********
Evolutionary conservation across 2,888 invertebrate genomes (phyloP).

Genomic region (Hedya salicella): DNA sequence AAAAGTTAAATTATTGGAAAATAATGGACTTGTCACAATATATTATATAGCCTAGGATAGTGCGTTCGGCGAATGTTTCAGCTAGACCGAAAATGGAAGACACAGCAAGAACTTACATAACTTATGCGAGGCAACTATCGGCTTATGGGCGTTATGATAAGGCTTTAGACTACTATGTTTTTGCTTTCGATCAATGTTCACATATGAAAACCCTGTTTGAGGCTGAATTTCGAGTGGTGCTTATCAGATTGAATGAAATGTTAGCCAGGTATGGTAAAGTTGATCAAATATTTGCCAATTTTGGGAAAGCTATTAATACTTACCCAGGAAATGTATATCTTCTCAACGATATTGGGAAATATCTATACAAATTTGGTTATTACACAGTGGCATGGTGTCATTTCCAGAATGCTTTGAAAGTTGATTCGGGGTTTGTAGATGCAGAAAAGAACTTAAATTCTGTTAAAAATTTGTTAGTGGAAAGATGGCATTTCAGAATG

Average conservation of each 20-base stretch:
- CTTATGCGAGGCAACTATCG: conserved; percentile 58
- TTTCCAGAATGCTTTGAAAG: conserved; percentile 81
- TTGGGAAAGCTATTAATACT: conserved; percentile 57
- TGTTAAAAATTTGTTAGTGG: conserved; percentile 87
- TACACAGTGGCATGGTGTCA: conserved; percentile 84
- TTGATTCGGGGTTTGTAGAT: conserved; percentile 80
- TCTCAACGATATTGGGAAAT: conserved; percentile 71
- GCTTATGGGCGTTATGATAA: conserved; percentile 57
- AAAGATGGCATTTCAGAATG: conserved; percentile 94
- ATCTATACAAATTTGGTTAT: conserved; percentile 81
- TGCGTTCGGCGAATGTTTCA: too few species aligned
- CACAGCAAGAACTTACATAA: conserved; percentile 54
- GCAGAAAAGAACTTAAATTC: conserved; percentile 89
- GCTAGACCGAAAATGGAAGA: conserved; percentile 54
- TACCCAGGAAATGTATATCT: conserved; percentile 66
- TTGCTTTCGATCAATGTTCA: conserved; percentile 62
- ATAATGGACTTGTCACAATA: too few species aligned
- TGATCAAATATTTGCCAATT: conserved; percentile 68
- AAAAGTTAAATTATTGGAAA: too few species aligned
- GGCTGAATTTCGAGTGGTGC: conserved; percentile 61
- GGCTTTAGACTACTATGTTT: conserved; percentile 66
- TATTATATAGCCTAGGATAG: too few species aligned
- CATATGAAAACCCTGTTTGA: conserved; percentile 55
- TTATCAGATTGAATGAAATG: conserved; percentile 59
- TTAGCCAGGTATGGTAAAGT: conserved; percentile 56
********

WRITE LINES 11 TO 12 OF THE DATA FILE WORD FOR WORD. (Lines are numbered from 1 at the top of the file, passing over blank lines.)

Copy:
- GCTTATGGGCGTTATGATAA: conserved; percentile 57
- AAAGATGGCATTTCAGAATG: conserved; percentile 94